Rendering of proposal for utility easements. All images courtesy UH Community Design Resource Center.
In Fall 2012, the University of Houston Community Design Resource Center (CDRC) put on an exhibition that has become increasingly relevant in the past months. Entitled “Thick Infrastructure,” the exhibit put forth bold visions for Houston’s transit centers, park-and-ride lots, drainage ditches, and utility easements.
Team members included Ruqiya Imtiaz-uddin, Alex Lara, Rose Lee, Xavier Vargas, and Susan Rogers. Rice Design Alliance provided $5,000 in funding through a 2011 Initiatives for Houston grant.
“We’re looking at how to make better use of existing spaces, how to give things more than one purpose, and how to use resources in an efficient way that adds value to our community,” says Rogers, who directs the CDRC and serves as chair of the Cite editorial committee.
During the run of the exhibition, Houston voters approved $100 million in bond funding for Bayou Greenways, a 150-mile system of contiguous bicycle trails along the bayous. Thick Infrastructure could be seen as an extension or expansion of that grand project, a Bayou Greenways 2.0. By linking utility corridors that run north and south with the bayou trails running east and west, Houston could create a vast system of well-connected hike and bike trails.
A new bill approved by the Texas legislature and signed into law by Governor Perry on May 16 has greatly increased the chances that Houston will build trails along utility easements. The bill provides some limits to the liability of Centerpoint, which owns the easements and maintains the power lines. The question of liability had led to a similar bill stalling in the last legislative session. Senator Rodney Ellis played a key role in securing compromises and passage this time around.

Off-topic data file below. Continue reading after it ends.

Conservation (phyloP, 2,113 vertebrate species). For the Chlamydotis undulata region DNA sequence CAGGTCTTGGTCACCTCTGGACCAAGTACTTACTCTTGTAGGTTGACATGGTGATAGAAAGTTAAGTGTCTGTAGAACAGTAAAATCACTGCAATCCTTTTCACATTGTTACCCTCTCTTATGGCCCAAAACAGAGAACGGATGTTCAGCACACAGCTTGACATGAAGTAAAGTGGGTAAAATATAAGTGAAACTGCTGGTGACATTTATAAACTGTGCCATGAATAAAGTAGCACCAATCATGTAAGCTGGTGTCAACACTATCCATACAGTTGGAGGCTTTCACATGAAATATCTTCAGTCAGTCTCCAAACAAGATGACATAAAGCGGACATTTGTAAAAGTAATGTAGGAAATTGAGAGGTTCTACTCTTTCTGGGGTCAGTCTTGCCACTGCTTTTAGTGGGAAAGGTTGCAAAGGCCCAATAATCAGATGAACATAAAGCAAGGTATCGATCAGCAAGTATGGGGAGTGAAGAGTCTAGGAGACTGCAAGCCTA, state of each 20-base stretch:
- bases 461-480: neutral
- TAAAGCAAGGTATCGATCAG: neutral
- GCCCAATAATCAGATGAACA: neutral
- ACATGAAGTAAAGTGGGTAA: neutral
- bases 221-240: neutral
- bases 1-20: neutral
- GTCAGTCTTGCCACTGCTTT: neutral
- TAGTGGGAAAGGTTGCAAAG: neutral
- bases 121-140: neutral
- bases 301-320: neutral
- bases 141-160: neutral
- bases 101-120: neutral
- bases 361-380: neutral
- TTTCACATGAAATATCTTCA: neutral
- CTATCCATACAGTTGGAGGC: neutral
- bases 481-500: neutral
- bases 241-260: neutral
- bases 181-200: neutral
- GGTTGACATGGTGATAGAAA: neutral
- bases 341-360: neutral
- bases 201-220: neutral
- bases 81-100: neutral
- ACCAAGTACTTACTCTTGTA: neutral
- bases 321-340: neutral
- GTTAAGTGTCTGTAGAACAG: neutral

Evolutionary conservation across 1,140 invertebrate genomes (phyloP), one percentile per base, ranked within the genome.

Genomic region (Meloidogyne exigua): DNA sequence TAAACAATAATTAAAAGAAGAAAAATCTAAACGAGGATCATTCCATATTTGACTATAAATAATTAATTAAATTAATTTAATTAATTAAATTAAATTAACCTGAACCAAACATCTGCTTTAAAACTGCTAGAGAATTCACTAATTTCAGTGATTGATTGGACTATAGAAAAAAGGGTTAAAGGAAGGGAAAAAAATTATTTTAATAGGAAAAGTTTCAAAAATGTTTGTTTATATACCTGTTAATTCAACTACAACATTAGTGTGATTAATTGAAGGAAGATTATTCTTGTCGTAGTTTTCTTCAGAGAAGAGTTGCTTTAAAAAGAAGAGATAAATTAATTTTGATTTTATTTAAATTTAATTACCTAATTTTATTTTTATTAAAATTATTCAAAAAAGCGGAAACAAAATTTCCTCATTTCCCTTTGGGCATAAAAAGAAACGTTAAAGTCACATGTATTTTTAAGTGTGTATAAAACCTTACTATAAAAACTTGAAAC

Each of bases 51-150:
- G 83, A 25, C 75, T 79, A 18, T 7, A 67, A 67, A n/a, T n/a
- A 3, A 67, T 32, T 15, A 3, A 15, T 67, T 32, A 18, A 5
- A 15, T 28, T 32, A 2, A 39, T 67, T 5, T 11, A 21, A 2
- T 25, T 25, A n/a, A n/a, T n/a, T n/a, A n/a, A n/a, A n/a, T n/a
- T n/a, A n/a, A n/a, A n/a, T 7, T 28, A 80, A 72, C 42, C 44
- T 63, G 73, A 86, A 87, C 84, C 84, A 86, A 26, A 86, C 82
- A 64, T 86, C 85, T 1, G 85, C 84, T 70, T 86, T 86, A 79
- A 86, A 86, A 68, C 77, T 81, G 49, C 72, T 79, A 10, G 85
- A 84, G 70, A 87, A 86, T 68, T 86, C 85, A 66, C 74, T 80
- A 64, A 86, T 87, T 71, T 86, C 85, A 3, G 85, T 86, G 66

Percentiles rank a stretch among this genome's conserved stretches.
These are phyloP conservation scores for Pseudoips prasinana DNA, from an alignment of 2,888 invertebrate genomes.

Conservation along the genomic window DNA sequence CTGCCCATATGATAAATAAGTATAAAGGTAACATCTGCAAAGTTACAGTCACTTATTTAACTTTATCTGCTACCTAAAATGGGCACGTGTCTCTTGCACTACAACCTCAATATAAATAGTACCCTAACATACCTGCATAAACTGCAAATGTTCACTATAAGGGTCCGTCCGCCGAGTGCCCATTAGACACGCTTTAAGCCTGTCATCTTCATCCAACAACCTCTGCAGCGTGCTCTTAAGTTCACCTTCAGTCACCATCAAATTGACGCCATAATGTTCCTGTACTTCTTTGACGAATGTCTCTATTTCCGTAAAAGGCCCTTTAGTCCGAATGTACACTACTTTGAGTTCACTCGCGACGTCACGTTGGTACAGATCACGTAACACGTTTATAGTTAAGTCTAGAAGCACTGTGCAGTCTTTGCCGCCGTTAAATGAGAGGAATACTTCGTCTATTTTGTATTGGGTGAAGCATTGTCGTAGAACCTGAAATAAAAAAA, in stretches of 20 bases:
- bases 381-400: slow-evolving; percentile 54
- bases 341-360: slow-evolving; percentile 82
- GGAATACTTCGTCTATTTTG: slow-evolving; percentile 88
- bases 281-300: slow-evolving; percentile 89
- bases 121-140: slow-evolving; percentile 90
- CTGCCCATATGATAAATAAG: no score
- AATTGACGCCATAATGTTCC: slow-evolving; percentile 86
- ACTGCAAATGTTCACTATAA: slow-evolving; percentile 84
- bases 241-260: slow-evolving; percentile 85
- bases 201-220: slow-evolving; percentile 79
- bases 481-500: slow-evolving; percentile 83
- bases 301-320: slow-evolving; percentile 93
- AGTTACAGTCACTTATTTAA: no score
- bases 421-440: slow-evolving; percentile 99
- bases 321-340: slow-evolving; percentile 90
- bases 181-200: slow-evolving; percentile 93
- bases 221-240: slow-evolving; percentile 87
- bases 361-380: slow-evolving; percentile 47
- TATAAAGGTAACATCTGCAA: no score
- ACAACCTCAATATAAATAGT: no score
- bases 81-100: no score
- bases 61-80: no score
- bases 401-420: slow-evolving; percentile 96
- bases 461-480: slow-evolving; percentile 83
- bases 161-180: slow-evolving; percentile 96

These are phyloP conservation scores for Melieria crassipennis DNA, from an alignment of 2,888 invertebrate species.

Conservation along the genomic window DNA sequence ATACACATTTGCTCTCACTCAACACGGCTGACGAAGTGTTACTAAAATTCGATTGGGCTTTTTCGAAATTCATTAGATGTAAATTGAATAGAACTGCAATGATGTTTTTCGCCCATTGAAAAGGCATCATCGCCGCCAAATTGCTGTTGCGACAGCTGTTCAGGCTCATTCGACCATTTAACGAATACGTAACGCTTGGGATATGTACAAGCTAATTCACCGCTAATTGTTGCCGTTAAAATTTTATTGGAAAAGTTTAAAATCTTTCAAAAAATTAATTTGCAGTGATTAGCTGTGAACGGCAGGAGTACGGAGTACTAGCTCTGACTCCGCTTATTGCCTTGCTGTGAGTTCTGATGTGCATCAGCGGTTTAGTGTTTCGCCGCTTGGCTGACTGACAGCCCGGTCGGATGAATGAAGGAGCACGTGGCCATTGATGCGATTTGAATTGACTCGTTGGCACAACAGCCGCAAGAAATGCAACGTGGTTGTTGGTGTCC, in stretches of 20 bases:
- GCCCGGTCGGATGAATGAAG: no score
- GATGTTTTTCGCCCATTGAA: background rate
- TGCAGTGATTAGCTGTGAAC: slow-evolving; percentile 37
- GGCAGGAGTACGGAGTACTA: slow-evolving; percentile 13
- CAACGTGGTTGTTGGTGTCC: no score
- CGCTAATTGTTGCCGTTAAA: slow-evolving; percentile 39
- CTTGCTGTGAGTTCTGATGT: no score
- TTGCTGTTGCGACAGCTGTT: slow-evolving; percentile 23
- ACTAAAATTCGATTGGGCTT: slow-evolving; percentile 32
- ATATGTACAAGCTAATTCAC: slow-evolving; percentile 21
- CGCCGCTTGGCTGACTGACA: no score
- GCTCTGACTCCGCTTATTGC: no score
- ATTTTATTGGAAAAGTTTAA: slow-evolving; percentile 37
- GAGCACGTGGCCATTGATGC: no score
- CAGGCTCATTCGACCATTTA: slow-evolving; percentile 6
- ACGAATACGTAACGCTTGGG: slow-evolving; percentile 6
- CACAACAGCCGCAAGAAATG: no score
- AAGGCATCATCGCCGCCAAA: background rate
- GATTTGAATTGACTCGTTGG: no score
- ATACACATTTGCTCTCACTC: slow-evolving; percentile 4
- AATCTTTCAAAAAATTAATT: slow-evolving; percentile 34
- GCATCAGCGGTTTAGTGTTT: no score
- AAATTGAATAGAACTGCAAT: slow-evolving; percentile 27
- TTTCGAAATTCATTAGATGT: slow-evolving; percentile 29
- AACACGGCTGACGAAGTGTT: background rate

At the exhibition, visitors were invited to write their own visions on postcards that were posted on walls and then sent to city council. Many cards took the logic of “Thick Infrastructure” further—calling for fine-grained steps towards a more pedestrian, bicycling, and transit-friendly city. For example, one card described a woman fainting while waiting in the sun for a bus and demanded better bus shelters. Another card suggested better sidewalks connecting the envisioned networks to “schools, churches, & homes.”
A 2013 RDA Initiatives for Houston grant was given to Rice School of Architecture Professor Gordon Wittenberg to study the specifics of trails that could be built along the corridors, including the massive right of way east of Loop 610 West previously covered by OffCite.